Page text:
Sunday, May 15, 2011

George Orwell, "1984"

"From the moment when the machine first made its appearance it was clear to all thinking people that the need for human drudgery, and therefore to a great extent for human inequality, had disappeared.  If the machine were used deliberately for that end, hunger, overwork, dirt, illiteracy and disease could be eliminated within a few generations. But it was also clear that an all-round increase in wealth threatened the destruction - indeed, in some sense was the destruction - of a hierarchical society. The most obvious and perhaps the most important form of inequality would already have disappeared. If it once became general, wealth would confer no distinction. But in practice such a society could not long remain stable.  For if leisure and security were enjoyed by all alike, the great mass of human beings who are normally stupefied by poverty would become literate and would learn to think for themselves; and when once they had done this, they would sooner or later realize that the privileged minority had no function, and they would sweep it away. In the long run, a hierarchical society was only possible on a basis of poverty and ignorance.  ... Ignorance is Strength"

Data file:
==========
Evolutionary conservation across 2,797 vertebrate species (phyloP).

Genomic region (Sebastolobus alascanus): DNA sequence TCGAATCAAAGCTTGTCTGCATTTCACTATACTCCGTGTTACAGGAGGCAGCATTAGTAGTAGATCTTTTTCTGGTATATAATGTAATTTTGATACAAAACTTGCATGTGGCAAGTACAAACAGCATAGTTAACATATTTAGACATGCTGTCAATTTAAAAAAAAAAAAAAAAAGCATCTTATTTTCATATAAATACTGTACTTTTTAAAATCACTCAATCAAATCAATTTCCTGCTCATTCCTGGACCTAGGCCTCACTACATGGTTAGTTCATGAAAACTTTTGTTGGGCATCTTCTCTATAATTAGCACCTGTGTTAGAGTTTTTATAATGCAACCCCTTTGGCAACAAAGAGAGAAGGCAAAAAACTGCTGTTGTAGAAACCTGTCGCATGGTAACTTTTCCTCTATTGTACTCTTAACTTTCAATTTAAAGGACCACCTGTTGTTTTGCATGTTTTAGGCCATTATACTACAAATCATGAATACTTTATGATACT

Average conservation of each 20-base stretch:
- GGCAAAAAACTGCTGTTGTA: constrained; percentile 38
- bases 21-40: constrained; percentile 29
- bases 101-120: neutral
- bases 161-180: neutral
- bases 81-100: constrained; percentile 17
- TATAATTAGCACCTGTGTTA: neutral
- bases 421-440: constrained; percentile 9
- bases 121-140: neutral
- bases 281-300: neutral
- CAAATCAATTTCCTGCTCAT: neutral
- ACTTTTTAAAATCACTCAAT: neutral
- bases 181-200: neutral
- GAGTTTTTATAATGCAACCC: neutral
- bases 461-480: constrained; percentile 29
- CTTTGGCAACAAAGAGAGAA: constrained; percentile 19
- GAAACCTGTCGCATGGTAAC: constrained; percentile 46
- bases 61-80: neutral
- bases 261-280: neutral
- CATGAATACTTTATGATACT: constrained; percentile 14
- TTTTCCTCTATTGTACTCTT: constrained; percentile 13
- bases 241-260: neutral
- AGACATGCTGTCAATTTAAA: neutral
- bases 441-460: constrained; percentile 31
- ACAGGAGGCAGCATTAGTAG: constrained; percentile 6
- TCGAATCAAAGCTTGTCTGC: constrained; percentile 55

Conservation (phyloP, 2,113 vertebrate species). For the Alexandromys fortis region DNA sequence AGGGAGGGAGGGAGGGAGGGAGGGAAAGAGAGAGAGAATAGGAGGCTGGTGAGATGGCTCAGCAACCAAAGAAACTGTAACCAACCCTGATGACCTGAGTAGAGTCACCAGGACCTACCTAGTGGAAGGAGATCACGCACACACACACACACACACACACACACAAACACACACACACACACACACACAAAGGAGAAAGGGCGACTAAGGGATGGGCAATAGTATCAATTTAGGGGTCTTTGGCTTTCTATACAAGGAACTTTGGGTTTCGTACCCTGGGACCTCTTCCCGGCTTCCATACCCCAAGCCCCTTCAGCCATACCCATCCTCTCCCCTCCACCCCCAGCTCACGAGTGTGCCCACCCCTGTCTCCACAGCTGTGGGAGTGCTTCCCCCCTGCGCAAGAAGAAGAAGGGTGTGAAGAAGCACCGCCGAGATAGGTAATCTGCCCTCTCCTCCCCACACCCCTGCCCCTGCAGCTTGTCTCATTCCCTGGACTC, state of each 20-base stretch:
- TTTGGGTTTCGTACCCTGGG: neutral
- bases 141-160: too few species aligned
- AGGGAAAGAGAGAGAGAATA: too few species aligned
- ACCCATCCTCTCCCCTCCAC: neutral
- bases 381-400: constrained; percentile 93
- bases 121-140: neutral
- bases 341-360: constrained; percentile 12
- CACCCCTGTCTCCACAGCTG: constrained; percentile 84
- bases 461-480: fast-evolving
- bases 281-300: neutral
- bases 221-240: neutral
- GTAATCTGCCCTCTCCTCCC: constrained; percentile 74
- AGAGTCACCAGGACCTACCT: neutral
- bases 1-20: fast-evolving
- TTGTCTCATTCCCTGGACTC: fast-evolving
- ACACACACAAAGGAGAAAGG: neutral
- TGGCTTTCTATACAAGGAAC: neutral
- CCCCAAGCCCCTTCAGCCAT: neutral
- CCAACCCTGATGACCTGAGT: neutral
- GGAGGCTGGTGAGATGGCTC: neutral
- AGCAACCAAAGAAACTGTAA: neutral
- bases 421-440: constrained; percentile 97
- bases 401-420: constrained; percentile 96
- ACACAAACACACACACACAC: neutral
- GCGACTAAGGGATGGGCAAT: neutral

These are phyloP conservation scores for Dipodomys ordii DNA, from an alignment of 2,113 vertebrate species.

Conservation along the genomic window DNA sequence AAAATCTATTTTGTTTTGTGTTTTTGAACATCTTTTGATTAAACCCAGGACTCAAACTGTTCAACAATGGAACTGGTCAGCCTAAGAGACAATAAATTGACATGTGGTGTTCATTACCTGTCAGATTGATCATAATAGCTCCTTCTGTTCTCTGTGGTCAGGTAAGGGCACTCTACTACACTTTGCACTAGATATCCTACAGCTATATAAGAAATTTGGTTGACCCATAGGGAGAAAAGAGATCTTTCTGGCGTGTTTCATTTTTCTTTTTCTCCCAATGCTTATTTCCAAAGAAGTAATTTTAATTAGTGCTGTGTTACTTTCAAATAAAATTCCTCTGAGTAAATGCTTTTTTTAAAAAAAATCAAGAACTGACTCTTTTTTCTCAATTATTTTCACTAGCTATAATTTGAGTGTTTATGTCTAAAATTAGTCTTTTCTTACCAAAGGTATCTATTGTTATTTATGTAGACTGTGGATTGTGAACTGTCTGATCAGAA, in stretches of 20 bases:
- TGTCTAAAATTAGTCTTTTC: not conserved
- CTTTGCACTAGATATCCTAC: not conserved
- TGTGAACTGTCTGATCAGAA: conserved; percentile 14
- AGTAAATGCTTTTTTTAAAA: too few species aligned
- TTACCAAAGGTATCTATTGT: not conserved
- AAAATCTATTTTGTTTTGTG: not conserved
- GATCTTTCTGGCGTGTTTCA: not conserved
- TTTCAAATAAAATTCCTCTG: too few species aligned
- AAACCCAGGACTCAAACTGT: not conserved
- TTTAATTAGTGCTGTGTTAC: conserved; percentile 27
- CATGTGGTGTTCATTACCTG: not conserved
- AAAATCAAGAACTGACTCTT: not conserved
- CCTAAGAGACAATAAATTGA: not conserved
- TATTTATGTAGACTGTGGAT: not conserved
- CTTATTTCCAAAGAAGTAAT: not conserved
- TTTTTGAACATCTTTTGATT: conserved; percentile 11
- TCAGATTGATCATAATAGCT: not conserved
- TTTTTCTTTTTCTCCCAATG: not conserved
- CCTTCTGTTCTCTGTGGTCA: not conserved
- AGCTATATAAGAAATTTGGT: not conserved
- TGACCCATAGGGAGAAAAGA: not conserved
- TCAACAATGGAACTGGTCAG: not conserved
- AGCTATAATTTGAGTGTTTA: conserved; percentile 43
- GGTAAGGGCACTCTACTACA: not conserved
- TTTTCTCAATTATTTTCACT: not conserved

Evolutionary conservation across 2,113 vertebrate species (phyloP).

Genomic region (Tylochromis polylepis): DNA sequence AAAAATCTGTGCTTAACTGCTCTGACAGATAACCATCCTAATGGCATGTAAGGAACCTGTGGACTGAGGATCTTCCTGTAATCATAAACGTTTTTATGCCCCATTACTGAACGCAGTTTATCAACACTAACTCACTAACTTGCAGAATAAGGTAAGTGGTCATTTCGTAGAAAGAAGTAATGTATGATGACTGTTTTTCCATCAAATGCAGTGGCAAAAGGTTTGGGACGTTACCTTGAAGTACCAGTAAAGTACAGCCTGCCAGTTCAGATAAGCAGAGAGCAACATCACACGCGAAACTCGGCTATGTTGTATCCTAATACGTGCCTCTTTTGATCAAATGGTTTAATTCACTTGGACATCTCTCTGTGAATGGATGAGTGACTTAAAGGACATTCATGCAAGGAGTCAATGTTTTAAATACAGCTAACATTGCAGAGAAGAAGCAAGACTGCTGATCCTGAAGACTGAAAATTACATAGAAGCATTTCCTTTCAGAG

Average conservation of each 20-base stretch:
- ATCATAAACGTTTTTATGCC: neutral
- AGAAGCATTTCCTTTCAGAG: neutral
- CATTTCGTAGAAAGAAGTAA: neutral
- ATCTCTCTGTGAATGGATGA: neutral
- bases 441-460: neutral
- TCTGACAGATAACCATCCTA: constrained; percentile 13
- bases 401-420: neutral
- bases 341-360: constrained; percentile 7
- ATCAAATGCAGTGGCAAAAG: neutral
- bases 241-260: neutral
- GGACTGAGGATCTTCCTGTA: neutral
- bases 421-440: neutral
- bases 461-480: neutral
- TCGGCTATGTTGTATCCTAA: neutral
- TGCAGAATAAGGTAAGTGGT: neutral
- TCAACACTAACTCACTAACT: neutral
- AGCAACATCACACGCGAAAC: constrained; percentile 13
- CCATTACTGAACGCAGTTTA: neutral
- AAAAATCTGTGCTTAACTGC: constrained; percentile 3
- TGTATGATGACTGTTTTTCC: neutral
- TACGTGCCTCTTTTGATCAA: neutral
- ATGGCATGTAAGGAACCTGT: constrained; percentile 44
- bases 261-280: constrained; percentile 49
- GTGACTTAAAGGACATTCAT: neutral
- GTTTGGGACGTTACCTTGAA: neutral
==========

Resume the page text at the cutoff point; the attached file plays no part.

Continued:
- George Orwell, "1984"

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